Ada Lovelace Day: celebrating unsung heroines of science

Featured, Science, Technology 2018-10-09

Ada Lovelace day occurs every year on the second Tuesday of October and is an international celebration of women in science, technology, engineering and mathematics (STEM). The occasion is inspired by the work of Ada Lovelace, a Victorian aristocrat and the woman credited with publishing the first computer program. This year we are honouring the day by examining her important contribution to modern computing.

An unconventional childhood

Ada Lovelace was born in 1815, the only legitimate child of Lord Byron and Anne Isabella “Annabella” Milbanke. Her parentage was one of contrasting forces, with Byron a tempestuous romantic poet and Annabella an eager amateur mathematician, nicknamed by her husband as the “Princess of Parallelograms”. After the acrimonious separation of her parents, Ada was encouraged by her mother to concentrate her efforts on learning mathematics and science, as a way of preventing any inheritance of her father’s creative leanings and madness (1). She soon outgrew her mother’s choice of conservative tutors, including a mathematician who did not believe in negative numbers! Though her imagination was suppressed from an early age, it would nonetheless allow her to conceive the full potential of computational machines.

Meeting Charles Babbage and his wondrous calculating machines

Her introduction to the concept of computing came through a meeting with Charles Babbage, the inventor of the first mechanical machine capable of a specific type of calculation, when she was only eighteen. Their early discussions about mathematical puzzles would develop into a lifelong friendship and intellectual partnership. Babbage was an impressive eccentric even by Victorian standards: he despised street music, campaigned against children hoop-rolling and famously ranted at the Prime Minister Robert Peel over the funding of his inventions (2).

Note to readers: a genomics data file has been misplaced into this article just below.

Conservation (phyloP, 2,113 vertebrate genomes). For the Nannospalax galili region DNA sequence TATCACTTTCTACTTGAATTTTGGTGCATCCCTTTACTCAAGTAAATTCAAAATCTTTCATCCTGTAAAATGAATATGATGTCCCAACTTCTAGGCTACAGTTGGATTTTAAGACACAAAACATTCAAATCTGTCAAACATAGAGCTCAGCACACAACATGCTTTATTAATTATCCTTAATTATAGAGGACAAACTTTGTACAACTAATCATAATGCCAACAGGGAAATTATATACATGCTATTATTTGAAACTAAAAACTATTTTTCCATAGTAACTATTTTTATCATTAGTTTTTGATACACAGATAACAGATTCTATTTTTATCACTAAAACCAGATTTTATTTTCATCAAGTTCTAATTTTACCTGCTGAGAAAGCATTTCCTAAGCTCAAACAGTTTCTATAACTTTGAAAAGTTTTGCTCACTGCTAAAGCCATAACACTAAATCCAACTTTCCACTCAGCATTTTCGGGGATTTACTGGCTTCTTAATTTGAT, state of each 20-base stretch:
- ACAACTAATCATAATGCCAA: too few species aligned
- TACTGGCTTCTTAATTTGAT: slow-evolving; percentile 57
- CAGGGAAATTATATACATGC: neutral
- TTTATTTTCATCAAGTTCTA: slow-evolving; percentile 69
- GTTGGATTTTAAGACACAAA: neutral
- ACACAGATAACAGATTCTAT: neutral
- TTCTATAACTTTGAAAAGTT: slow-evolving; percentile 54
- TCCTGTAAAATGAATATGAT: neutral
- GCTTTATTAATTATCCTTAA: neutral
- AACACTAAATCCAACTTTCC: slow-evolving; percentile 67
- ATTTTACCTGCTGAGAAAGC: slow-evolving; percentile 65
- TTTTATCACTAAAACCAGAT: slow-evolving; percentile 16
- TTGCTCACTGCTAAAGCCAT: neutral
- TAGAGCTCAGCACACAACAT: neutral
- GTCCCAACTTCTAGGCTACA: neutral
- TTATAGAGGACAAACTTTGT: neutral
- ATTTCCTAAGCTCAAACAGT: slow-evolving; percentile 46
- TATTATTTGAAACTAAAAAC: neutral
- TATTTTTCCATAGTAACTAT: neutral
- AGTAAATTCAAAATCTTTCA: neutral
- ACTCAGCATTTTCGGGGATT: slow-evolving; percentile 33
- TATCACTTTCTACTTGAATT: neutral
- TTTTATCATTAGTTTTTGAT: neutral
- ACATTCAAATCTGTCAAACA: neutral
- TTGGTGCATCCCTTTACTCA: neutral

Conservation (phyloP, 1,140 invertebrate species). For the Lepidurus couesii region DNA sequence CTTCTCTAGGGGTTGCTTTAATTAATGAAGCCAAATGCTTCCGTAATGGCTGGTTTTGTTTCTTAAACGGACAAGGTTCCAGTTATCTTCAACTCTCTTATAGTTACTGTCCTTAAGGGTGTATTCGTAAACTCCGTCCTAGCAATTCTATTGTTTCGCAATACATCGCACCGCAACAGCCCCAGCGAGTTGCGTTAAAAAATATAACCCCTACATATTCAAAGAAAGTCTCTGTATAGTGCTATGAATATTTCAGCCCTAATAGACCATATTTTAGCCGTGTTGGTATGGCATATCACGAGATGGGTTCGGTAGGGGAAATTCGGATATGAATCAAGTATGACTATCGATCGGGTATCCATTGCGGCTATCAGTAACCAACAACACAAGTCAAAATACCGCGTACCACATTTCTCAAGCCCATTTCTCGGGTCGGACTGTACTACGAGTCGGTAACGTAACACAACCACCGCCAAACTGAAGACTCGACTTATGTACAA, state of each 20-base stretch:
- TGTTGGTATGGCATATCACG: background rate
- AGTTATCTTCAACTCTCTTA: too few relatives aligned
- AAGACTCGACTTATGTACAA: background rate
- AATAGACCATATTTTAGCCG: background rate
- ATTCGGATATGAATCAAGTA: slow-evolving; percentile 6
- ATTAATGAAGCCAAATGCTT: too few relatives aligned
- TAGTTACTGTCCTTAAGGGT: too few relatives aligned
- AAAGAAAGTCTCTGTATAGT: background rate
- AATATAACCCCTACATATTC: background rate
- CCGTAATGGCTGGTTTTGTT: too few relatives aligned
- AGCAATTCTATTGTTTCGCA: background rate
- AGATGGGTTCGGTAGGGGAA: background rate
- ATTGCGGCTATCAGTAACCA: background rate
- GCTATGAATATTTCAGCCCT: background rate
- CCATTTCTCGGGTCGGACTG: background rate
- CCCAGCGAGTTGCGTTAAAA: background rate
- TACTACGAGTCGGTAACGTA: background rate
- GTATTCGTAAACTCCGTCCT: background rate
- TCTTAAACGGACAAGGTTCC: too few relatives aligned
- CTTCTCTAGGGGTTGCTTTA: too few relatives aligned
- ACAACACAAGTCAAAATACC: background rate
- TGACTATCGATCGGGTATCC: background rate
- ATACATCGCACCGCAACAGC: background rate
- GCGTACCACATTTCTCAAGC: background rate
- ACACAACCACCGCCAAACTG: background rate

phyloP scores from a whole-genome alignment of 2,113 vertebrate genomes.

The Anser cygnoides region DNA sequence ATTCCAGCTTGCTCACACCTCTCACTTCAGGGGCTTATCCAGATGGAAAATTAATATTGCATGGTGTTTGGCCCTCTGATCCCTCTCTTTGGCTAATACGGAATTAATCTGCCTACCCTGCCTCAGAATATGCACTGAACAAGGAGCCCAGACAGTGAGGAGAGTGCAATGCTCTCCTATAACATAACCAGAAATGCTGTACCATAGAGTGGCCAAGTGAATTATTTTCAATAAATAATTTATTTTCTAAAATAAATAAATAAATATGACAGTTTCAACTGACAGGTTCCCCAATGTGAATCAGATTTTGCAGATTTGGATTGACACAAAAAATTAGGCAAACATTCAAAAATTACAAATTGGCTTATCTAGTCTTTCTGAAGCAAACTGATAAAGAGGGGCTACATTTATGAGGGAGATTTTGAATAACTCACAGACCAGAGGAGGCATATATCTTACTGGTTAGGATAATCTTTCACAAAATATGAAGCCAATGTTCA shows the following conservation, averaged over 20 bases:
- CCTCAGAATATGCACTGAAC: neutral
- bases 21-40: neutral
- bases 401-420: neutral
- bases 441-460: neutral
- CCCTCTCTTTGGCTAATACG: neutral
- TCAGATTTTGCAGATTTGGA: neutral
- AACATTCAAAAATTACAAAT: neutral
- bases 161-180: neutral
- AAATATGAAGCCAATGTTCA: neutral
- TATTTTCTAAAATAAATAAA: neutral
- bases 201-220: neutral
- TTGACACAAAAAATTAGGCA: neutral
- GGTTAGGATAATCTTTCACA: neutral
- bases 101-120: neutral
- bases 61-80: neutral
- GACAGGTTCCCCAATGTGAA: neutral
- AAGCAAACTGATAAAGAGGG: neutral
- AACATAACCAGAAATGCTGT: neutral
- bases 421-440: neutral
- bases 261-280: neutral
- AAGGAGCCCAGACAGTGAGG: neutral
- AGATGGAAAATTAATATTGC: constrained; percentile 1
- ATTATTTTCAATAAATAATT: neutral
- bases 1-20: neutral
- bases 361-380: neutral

His early design, named the ‘Difference Engine’, was essentially a calculator designed to tabulate polynomial functions with number values represented by gear wheels. The Government funded the project in the hopes of devising a more economical method for producing tables. However, the project soon stalled in development, which provided Babbage with time to increase his ambition.
In 1834, he conceived the ‘Analytical Engine’, a mechanical and general-purpose computer that would be programmable through punched cards. The concept was inspired by the Jacquard loom, which used punch cards to input weave patterns. The Government, however, was less interested in this design, desiring only a new method of producing tables. Despite this, the Analytical Engine incorporates all of the essential components of modern computers, including a memory store and processor.
Without funding, both designs languished as abstract ideas. The Difference Engine was finally built by scientists at the Science Museum, London in 1991, with the printing mechanism completed in 2000.

Ada the computing visionary